• Creating a risk of physical harm to a child, or allowing another person to create such risk;
  • Sexually abusing a child, or allowing another person to sexually abuse a child;
  • Harming a child, or creating a risk of harm to a child, by failing to provide proper care;
  • Using excessive physical punishment on a child; or
  • Abandoning a child.

A judge who decides that a child is at risk of serious harm while in your care can find that you abused or neglected the child even if the child has not actually been harmed. Because of this broad definition, competent attorney representation is critical in a child abuse or neglect case.

Administrative Substantiation of Abuse or Neglect

While your case is proceeding in court, the New Jersey Division of Child Protection and Permanency may conclude, on the basis of its own investigation, that you have abused or neglected your child. This is a formal administrative finding called "substantiation." DCP&P must notify you of this decision, as substantiation can have very serious consequences. DCP&P will provide the information to police and will place your name in the New Jersey Child Abuse Registry. This can restrict your ability to engage in certain activities, including employment, that involve contact with children, the disabled or the elderly.

If you disagree with the DCP&P decision, you have 20 days to appeal it and request an administrative hearing. If you are already a defendant in a court case based on the allegations of abuse or neglect, you must give your attorney the notice immediately. Having an attorney represent you from the very beginning is the best way to ensure that you will have adequate assistance throughout this difficult process, and preserve your rights by timely filing the necessary papers with the Court.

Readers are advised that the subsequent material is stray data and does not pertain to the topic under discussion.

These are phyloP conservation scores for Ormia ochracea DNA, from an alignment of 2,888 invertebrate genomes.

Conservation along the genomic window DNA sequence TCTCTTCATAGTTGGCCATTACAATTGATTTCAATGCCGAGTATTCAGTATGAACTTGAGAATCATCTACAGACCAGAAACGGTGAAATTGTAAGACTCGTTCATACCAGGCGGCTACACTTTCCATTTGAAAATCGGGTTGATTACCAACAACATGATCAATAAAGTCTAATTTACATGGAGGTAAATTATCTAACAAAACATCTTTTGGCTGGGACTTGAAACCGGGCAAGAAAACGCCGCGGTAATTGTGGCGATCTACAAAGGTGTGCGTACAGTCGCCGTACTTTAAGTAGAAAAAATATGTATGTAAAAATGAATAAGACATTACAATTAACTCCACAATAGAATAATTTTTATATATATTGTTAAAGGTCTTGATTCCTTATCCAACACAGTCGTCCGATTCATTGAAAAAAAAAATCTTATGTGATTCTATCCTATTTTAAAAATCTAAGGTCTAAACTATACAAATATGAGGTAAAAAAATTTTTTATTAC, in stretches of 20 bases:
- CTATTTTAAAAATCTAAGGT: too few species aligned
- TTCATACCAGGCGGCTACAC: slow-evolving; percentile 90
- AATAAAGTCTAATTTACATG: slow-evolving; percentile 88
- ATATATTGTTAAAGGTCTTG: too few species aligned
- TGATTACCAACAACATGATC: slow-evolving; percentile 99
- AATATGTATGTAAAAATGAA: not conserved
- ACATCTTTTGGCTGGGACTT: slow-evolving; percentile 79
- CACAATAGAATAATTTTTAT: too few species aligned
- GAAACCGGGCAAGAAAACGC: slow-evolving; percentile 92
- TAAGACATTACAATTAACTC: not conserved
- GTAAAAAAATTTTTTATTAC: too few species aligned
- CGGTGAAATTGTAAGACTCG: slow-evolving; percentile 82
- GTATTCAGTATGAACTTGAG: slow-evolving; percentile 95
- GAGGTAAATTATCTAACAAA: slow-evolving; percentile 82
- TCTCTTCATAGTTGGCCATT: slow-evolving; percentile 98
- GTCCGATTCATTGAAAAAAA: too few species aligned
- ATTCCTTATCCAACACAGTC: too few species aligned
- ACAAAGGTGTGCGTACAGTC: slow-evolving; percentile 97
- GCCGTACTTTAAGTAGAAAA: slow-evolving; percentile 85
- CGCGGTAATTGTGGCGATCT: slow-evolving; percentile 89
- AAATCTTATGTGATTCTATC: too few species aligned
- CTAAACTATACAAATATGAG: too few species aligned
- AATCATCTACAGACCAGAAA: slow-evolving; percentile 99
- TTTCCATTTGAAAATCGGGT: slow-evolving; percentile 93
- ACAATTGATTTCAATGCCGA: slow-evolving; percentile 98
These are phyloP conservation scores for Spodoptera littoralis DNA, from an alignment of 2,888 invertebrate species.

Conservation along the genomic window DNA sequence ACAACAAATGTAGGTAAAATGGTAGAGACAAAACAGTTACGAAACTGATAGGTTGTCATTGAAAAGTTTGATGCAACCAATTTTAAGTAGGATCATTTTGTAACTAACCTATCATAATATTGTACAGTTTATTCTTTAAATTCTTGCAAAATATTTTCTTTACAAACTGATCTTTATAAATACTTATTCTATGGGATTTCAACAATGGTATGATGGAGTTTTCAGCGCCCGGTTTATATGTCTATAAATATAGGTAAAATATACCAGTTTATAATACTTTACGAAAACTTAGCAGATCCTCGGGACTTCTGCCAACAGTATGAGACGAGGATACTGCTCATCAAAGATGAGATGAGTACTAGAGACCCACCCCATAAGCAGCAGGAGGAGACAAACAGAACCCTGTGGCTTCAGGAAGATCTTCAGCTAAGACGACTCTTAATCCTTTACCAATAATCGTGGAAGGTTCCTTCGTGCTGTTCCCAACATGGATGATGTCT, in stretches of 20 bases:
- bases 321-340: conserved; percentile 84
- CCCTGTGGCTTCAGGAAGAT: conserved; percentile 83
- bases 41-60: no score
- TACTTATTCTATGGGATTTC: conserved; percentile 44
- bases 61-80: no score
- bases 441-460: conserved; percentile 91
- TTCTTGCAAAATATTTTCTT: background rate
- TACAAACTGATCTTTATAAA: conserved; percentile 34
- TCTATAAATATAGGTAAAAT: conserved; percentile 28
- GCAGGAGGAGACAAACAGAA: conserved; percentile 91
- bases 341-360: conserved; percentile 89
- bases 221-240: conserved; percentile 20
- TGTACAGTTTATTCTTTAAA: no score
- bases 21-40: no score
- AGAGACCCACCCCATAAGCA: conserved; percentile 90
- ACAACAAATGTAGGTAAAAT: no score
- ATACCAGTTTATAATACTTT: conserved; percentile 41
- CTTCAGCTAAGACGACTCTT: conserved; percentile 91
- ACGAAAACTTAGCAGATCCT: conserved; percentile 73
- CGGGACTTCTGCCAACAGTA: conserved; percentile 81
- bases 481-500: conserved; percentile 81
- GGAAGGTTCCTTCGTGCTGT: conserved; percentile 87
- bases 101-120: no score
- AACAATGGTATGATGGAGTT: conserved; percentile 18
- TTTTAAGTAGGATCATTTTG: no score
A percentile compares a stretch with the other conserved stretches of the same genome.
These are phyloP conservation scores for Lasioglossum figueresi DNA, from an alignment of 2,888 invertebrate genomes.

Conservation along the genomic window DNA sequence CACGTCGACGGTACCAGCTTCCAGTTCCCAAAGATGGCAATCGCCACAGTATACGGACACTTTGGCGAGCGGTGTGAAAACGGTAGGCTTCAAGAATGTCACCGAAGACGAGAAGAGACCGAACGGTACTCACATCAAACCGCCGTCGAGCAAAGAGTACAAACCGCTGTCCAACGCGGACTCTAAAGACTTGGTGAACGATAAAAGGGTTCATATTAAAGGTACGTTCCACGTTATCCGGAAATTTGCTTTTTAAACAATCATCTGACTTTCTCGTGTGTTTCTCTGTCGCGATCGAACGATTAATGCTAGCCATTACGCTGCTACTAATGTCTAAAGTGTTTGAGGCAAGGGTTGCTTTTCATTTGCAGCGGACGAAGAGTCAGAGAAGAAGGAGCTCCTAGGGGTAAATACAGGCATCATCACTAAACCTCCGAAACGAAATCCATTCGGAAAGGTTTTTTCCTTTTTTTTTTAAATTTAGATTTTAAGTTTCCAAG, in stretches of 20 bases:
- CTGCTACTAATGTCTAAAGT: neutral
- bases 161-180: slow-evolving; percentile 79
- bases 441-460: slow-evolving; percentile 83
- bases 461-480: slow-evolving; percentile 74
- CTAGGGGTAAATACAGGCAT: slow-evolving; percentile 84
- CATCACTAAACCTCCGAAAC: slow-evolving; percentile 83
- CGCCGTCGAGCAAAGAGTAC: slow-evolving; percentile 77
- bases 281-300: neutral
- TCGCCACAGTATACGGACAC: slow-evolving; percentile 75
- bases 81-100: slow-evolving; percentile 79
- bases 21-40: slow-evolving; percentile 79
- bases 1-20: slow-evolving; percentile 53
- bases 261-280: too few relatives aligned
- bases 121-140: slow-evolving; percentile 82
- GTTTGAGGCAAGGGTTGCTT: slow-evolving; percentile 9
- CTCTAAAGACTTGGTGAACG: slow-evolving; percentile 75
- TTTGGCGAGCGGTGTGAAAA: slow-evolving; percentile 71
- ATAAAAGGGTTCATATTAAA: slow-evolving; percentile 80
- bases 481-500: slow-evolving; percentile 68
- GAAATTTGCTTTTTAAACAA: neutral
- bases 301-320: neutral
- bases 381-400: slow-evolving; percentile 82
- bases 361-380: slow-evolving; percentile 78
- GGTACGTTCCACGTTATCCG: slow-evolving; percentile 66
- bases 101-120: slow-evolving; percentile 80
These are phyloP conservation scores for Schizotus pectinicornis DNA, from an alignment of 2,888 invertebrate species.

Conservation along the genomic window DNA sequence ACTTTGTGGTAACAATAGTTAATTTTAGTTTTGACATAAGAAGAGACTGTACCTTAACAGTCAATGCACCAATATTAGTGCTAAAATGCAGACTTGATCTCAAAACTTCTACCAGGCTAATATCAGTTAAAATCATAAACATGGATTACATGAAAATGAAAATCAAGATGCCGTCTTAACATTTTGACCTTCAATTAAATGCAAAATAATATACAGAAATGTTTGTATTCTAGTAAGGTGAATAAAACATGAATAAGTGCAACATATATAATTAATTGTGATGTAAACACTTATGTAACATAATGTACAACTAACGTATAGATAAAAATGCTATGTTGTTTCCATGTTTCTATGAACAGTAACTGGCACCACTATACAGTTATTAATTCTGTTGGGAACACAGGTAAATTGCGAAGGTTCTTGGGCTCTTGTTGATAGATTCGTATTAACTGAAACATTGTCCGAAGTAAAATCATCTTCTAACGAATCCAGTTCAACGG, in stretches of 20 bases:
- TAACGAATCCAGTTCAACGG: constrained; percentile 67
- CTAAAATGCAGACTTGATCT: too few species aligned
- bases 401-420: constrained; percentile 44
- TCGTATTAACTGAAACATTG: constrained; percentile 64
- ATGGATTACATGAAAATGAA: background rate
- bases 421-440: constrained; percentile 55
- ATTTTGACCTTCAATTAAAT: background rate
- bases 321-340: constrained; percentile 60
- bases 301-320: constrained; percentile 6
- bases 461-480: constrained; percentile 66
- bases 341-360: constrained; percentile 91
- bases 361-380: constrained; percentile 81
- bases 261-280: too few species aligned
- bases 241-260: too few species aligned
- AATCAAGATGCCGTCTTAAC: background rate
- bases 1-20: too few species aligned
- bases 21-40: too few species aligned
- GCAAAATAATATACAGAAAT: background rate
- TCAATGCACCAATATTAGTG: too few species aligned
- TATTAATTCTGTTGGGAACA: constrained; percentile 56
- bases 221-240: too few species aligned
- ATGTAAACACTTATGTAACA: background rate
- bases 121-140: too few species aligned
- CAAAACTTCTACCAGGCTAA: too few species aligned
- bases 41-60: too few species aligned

How to Protect Your Rights

Obtain an attorney as soon as possible.

Even where only one parent has been accused of abuse or neglect, DCP&P (formerly DYFS) will ordinarily name both parents in the court case, and in most cases each parent needs to have a separate attorney. A Deputy Attorney General will represent DCP&P and the court will appoint an attorney for the child, called a Law Guardian.

If you can afford to hire an attorney, do so as soon as possible. If you cannot afford an attorney, you may qualify for representation from the Office of Parental Representation (OPR) (http://www.state.nj.us/defender/div_opr.shtml), a unit of the New Jersey Office of the Public Defender. More information about OPR is available at the court house where your case has been filed. If you do not have an attorney before your preliminary hearing, you can ask the judge to postpone the hearing to give you time to find one.

Cooperate in developing a plan to help your child

In most cases, the law requires the New Jersey Division of Child Protection and Permanency to try to keep your family together and to work with you to develop a plan for this, known as a Safety Protection Plan.

There are many services available for struggling families, and DCP&P will probably suggest some. Take advantage of these. If you believe that you need more help, ask for it. Your caseworker and your attorney can help you determine what your family needs. If DCP&P wants to place your child outside the home and you have relatives who can care for your child, let DCP&P know this immediately. In most cases, if DCP&P removes a child from the home, the parents have a right to visit the child. Your attorney can make sure that you get the best visitation plan possible.

If you have questions about any part of the DCP&P (formerly DYFS) process, our compassionate and experienced family law attorneys can help you understand your options and decide how best to proceed.